Monday, November 26, 2007

Perrotta's new book, The Abstinence Teacher, will be great on the big screen. For now it's just a mediocre book.
Bookman Beattie read the US edition of the October issue of Esquire over the weekend, (thanks Deb), and there were several book reviews that caught his eye. This is one of them:

The movies have been very, very good to Tom Perrotta. His novel Election went unpublished until Alexander Payne adapted it into a film. The adaptation of Little Children garnered Perrotta an Oscar nomination. And his latest satire, The Abstinence Teacher (St. Martin's Press, $25), is set for a 2008 release. What a movie it will be: Divorced suburban mother of two fights the Tabernacle crazies who have taken over her school.

The problem is that while Perrotta's novels may make for good movies, they don't make for very good books. The Abstinence Teacher is not very good for many of the same reasons that Little Children disappointed. The characters are a collection of easy sociological cues: Rich people live in McMansions, evangelical Christians dress badly. This is a world where women indicate sexual interest by donning sweaters with plunging necklines. And yet Perrotta remains that rarest of creatures, a genuinely successful literary novelist. His books sell, and critics often hold him as an heir to Cheever and Updike -- a comparison that is unfair to all involved.
I'd argue instead that Tom Perrotta is engaged in a more complicated and paradoxical project, one well suited to a postliterary age. He's writing books for people who don't much like books -- satires for nice people, fuck books for prudes. The problem with this approach is that it's not really satire at all. It's situational comedy. Perrotta's not gunning for laughs so much as light chuckles, perfect for a compassionate and confident grin. But less good for readers who'd be better served checking out David Gates or Stephen Dixon or simply giving up on books altogether and going to the movies.
Here is the second review:
The Illustrated Ronald Reagan
An Esquire editor and a seven-year-old review the new graphic biography of Ronald Reagan. Needless to say, the kid's got some questions about Iran-Contra.
By Tyler Cabot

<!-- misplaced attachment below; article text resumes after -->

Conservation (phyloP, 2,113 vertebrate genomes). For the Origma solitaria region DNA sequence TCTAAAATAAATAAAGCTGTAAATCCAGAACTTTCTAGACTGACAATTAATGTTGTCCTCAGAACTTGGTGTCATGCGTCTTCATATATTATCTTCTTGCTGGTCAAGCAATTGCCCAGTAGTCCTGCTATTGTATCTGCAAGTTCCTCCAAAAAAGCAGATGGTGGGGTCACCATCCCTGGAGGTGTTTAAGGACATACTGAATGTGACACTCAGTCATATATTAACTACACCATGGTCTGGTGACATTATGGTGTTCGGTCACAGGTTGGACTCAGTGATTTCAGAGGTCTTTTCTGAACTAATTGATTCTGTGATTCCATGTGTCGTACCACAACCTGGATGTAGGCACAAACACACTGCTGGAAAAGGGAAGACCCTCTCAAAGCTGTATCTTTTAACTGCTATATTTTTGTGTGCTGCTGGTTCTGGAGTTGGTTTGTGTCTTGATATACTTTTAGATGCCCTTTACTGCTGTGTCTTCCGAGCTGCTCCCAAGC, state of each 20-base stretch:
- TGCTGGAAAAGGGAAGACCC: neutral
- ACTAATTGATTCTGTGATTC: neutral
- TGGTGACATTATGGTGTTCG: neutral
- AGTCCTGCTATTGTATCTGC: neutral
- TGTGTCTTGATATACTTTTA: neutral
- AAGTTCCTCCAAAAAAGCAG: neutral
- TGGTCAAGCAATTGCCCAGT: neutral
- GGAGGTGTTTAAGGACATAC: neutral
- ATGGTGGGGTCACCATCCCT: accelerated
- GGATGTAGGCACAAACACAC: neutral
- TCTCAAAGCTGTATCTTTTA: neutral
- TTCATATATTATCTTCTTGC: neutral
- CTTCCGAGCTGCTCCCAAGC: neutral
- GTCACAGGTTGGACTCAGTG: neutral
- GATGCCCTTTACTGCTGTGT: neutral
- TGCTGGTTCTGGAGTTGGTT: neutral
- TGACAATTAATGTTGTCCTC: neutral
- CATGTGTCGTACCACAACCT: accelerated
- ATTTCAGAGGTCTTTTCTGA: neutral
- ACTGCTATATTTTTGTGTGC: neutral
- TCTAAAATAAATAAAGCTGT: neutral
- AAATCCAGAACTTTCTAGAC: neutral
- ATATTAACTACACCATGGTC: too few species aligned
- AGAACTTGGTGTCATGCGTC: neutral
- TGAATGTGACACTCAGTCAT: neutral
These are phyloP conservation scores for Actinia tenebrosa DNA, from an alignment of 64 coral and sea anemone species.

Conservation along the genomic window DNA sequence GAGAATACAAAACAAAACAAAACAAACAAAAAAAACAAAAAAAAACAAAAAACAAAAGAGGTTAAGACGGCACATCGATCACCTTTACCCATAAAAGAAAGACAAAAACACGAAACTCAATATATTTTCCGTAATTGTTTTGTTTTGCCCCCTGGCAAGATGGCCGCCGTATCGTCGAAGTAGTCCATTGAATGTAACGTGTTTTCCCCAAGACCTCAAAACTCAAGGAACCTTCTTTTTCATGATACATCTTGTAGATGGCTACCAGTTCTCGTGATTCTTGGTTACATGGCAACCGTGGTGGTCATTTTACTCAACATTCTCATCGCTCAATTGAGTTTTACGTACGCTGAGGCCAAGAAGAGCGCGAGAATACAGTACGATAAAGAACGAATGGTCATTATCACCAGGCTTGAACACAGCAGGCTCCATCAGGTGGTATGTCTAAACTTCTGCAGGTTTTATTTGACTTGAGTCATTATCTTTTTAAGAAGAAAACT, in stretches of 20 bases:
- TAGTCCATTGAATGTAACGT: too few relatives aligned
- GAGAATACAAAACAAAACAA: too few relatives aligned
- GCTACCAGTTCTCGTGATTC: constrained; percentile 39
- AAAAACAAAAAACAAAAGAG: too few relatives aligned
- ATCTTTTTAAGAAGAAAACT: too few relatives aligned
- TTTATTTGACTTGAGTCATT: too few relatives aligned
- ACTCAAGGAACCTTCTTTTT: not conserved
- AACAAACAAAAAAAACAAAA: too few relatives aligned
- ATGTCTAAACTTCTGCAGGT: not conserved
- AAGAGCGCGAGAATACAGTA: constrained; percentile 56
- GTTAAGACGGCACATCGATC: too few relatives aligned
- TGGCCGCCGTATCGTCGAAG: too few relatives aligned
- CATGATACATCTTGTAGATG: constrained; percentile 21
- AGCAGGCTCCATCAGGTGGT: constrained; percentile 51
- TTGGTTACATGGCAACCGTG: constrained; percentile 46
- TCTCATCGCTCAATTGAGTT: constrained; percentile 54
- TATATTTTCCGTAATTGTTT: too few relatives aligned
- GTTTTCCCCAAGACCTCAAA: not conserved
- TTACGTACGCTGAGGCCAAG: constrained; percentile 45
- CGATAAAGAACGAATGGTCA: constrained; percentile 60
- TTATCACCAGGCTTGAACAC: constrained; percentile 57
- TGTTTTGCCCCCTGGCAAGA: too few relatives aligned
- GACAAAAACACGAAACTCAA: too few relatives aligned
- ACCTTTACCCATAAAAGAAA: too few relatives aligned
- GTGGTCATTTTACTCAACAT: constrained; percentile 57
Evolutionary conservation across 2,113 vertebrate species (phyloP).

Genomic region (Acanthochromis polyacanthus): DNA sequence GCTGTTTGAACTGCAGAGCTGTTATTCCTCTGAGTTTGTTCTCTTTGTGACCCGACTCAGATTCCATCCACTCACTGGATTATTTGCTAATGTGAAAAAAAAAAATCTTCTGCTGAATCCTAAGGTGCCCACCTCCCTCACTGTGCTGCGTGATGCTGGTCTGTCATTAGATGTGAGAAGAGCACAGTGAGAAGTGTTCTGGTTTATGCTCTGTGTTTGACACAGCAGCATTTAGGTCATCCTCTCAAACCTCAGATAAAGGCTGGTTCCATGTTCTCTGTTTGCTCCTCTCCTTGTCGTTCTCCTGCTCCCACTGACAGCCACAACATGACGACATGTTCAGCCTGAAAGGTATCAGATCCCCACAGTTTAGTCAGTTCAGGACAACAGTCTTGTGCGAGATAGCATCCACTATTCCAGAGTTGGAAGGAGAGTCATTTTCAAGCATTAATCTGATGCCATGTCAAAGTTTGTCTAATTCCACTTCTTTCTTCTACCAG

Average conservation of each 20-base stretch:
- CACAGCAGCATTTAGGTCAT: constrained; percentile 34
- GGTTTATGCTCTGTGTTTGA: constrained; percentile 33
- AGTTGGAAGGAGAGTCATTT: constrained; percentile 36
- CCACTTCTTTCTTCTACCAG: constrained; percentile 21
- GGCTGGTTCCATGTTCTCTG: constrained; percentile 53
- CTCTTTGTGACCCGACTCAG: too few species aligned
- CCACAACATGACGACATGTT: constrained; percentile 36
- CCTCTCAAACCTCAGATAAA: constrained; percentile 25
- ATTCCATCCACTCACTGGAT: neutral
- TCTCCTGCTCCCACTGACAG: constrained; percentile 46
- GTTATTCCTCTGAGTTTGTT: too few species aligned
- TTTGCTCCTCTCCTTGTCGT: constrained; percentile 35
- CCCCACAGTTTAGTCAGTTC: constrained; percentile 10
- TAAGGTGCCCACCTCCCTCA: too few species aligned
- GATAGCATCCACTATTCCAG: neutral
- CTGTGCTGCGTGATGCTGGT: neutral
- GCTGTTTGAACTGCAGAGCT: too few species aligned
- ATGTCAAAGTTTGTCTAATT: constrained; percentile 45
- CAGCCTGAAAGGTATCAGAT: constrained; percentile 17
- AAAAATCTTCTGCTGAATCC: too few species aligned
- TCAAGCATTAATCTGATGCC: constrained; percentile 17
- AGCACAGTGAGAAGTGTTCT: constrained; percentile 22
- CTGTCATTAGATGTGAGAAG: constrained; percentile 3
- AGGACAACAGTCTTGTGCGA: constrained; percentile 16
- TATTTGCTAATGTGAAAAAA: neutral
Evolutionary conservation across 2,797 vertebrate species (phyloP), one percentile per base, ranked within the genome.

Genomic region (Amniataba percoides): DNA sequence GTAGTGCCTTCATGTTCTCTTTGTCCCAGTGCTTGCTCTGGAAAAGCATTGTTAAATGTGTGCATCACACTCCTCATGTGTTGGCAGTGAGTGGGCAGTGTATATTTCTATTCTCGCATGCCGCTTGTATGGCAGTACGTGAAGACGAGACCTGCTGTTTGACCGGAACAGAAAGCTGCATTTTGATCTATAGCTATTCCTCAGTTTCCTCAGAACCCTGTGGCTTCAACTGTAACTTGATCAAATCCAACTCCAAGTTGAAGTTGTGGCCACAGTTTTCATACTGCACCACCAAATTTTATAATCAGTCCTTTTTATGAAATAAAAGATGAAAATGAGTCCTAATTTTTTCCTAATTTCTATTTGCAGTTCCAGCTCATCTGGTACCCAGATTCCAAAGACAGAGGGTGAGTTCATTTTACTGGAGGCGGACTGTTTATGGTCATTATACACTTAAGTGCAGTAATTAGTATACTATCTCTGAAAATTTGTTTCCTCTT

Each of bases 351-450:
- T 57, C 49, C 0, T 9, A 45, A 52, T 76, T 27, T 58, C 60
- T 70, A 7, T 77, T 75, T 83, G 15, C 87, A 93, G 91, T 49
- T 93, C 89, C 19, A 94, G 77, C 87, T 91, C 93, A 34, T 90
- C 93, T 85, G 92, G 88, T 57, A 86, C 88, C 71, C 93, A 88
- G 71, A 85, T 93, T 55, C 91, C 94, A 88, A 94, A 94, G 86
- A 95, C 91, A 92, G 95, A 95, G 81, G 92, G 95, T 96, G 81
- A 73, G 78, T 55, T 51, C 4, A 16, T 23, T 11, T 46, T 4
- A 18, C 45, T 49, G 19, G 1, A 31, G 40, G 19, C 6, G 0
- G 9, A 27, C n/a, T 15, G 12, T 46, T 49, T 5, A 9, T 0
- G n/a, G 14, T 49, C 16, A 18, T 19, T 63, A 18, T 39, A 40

There's no room for analysis in the stripped-down visuals and dialogue of Ronald Reagan: A Graphic Biography (Hill and Wang, $17), by Andrew Helfer. It's a life told in tiny pictures. We see Reagan run for governor, then president. His former national-security advisor attempts suicide, the Berlin Wall comes down. It's an abbreviated narrative, for sure. But it's also as compelling as it is serious and objective. There's no pretense, postulating, or setting up. Just the essential plot points. Just the story.

And from the 7 year old:
I didn't know that Ronald Reagan existed before I read this book. I learned that Ronald Reagan at first was a boy without hope. Then he started going to church. At the beginning, I couldn't follow who the main character was. But the pictures were good. The most interesting thing was that he got shot and survived. The writer really should tell us where he got shot, in what part of the body. I wanted to know. I think Ronald Reagan was a good man, except when he traded 21 guns for a hostage. And at the end of the book he had a nasty expression on his face, so I didn't think he was up to any good. -- Zeke Warren-Weigmann, age 7

And the third, and is this the shortest book review you have ever read?

Tomorrow by Graham Swift - sixteen word review

Mother agonises over kids.Bad Oprah? No. Think good Wonder Years reruns - nostalgic yet compulsively compelling.

Enough, I like Esquire.

1 comment:

Linda said...

Hi Bookman,

I totally agree re Perrotta's books being not as good as the movies made from them -- especially Little Children! I guess I won't be running out to buy Abstinence Teacher if the movie is coming out next year ;-)

I did read another book with sex education in the public schools as the main story line which I'd like to recommend to you. It's "The Sex Ed Chronicles" a first novel by Stuart Nachbar. I found it thought-provoking and entertaining, too.
There are many parallels seen between the 1980 setting of the book and today -- conflicts in the Middle East and Afghanistan, economic worries, rising gas prices, sex education and student free press rights.

Check it out when you have time.